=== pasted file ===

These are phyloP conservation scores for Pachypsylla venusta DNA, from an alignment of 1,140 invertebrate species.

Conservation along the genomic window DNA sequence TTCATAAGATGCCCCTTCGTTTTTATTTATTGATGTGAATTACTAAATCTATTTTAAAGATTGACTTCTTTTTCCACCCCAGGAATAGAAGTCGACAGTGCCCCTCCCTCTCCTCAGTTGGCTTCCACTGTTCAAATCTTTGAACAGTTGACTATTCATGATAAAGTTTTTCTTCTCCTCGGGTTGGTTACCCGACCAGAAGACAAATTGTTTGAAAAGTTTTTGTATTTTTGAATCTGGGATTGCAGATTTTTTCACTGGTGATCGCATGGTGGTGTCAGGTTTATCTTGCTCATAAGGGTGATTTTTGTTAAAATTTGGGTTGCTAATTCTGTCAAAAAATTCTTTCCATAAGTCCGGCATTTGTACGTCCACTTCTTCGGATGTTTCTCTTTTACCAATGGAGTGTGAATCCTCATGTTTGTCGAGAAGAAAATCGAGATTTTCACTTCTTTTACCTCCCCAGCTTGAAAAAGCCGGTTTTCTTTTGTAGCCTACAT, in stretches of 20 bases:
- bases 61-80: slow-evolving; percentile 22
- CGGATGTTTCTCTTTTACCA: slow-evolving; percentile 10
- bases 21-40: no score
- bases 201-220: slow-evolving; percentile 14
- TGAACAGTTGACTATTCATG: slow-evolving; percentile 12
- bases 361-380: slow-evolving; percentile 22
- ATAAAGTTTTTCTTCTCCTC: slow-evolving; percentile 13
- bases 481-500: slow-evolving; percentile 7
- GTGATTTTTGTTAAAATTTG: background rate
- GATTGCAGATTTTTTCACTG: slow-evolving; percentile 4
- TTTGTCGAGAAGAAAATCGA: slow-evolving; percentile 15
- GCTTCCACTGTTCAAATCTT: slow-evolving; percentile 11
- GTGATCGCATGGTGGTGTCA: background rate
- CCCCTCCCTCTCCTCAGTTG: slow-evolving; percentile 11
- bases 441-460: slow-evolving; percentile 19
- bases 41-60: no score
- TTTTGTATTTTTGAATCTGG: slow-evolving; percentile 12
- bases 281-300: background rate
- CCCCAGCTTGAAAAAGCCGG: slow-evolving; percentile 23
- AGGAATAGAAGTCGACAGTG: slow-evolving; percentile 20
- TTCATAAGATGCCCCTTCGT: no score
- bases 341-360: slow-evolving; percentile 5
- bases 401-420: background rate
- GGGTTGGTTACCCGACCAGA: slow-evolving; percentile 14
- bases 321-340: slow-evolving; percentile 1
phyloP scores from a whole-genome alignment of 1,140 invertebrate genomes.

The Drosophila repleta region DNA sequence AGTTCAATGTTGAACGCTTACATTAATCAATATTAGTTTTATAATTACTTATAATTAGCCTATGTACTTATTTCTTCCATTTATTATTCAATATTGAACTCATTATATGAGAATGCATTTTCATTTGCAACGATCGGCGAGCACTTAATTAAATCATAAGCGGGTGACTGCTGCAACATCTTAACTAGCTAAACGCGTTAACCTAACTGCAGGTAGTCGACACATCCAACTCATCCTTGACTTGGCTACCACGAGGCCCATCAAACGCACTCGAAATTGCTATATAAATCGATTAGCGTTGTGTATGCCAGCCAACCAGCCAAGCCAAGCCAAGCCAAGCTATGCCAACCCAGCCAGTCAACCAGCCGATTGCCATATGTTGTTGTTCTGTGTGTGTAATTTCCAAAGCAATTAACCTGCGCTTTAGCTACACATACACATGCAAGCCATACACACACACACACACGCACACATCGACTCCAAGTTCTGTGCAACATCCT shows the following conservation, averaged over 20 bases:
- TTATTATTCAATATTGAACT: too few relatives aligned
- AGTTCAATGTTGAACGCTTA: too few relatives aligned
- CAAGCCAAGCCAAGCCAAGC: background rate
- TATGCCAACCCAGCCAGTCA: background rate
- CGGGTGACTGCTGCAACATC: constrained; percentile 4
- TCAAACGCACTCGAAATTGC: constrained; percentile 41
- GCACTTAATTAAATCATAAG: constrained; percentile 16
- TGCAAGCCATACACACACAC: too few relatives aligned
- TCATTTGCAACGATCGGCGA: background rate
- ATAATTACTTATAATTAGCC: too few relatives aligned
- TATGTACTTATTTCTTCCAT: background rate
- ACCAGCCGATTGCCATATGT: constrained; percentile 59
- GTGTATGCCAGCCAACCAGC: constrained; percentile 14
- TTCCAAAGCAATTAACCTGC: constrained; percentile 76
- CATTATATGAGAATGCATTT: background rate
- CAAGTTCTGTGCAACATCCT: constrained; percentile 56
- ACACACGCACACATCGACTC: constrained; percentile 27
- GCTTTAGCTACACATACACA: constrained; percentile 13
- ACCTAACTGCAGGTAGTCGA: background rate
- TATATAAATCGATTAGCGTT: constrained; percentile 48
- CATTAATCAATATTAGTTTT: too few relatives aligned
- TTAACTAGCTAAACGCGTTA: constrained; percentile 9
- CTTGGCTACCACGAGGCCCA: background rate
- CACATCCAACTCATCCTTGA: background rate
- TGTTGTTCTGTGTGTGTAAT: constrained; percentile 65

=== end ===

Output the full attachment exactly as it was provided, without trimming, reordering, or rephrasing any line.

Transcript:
These are phyloP conservation scores for Pachypsylla venusta DNA, from an alignment of 1,140 invertebrate species.

Conservation along the genomic window DNA sequence TTCATAAGATGCCCCTTCGTTTTTATTTATTGATGTGAATTACTAAATCTATTTTAAAGATTGACTTCTTTTTCCACCCCAGGAATAGAAGTCGACAGTGCCCCTCCCTCTCCTCAGTTGGCTTCCACTGTTCAAATCTTTGAACAGTTGACTATTCATGATAAAGTTTTTCTTCTCCTCGGGTTGGTTACCCGACCAGAAGACAAATTGTTTGAAAAGTTTTTGTATTTTTGAATCTGGGATTGCAGATTTTTTCACTGGTGATCGCATGGTGGTGTCAGGTTTATCTTGCTCATAAGGGTGATTTTTGTTAAAATTTGGGTTGCTAATTCTGTCAAAAAATTCTTTCCATAAGTCCGGCATTTGTACGTCCACTTCTTCGGATGTTTCTCTTTTACCAATGGAGTGTGAATCCTCATGTTTGTCGAGAAGAAAATCGAGATTTTCACTTCTTTTACCTCCCCAGCTTGAAAAAGCCGGTTTTCTTTTGTAGCCTACAT, in stretches of 20 bases:
- bases 61-80: slow-evolving; percentile 22
- CGGATGTTTCTCTTTTACCA: slow-evolving; percentile 10
- bases 21-40: no score
- bases 201-220: slow-evolving; percentile 14
- TGAACAGTTGACTATTCATG: slow-evolving; percentile 12
- bases 361-380: slow-evolving; percentile 22
- ATAAAGTTTTTCTTCTCCTC: slow-evolving; percentile 13
- bases 481-500: slow-evolving; percentile 7
- GTGATTTTTGTTAAAATTTG: background rate
- GATTGCAGATTTTTTCACTG: slow-evolving; percentile 4
- TTTGTCGAGAAGAAAATCGA: slow-evolving; percentile 15
- GCTTCCACTGTTCAAATCTT: slow-evolving; percentile 11
- GTGATCGCATGGTGGTGTCA: background rate
- CCCCTCCCTCTCCTCAGTTG: slow-evolving; percentile 11
- bases 441-460: slow-evolving; percentile 19
- bases 41-60: no score
- TTTTGTATTTTTGAATCTGG: slow-evolving; percentile 12
- bases 281-300: background rate
- CCCCAGCTTGAAAAAGCCGG: slow-evolving; percentile 23
- AGGAATAGAAGTCGACAGTG: slow-evolving; percentile 20
- TTCATAAGATGCCCCTTCGT: no score
- bases 341-360: slow-evolving; percentile 5
- bases 401-420: background rate
- GGGTTGGTTACCCGACCAGA: slow-evolving; percentile 14
- bases 321-340: slow-evolving; percentile 1
phyloP scores from a whole-genome alignment of 1,140 invertebrate genomes.

The Drosophila repleta region DNA sequence AGTTCAATGTTGAACGCTTACATTAATCAATATTAGTTTTATAATTACTTATAATTAGCCTATGTACTTATTTCTTCCATTTATTATTCAATATTGAACTCATTATATGAGAATGCATTTTCATTTGCAACGATCGGCGAGCACTTAATTAAATCATAAGCGGGTGACTGCTGCAACATCTTAACTAGCTAAACGCGTTAACCTAACTGCAGGTAGTCGACACATCCAACTCATCCTTGACTTGGCTACCACGAGGCCCATCAAACGCACTCGAAATTGCTATATAAATCGATTAGCGTTGTGTATGCCAGCCAACCAGCCAAGCCAAGCCAAGCCAAGCTATGCCAACCCAGCCAGTCAACCAGCCGATTGCCATATGTTGTTGTTCTGTGTGTGTAATTTCCAAAGCAATTAACCTGCGCTTTAGCTACACATACACATGCAAGCCATACACACACACACACACGCACACATCGACTCCAAGTTCTGTGCAACATCCT shows the following conservation, averaged over 20 bases:
- TTATTATTCAATATTGAACT: too few relatives aligned
- AGTTCAATGTTGAACGCTTA: too few relatives aligned
- CAAGCCAAGCCAAGCCAAGC: background rate
- TATGCCAACCCAGCCAGTCA: background rate
- CGGGTGACTGCTGCAACATC: constrained; percentile 4
- TCAAACGCACTCGAAATTGC: constrained; percentile 41
- GCACTTAATTAAATCATAAG: constrained; percentile 16
- TGCAAGCCATACACACACAC: too few relatives aligned
- TCATTTGCAACGATCGGCGA: background rate
- ATAATTACTTATAATTAGCC: too few relatives aligned
- TATGTACTTATTTCTTCCAT: background rate
- ACCAGCCGATTGCCATATGT: constrained; percentile 59
- GTGTATGCCAGCCAACCAGC: constrained; percentile 14
- TTCCAAAGCAATTAACCTGC: constrained; percentile 76
- CATTATATGAGAATGCATTT: background rate
- CAAGTTCTGTGCAACATCCT: constrained; percentile 56
- ACACACGCACACATCGACTC: constrained; percentile 27
- GCTTTAGCTACACATACACA: constrained; percentile 13
- ACCTAACTGCAGGTAGTCGA: background rate
- TATATAAATCGATTAGCGTT: constrained; percentile 48
- CATTAATCAATATTAGTTTT: too few relatives aligned
- TTAACTAGCTAAACGCGTTA: constrained; percentile 9
- CTTGGCTACCACGAGGCCCA: background rate
- CACATCCAACTCATCCTTGA: background rate
- TGTTGTTCTGTGTGTGTAAT: constrained; percentile 65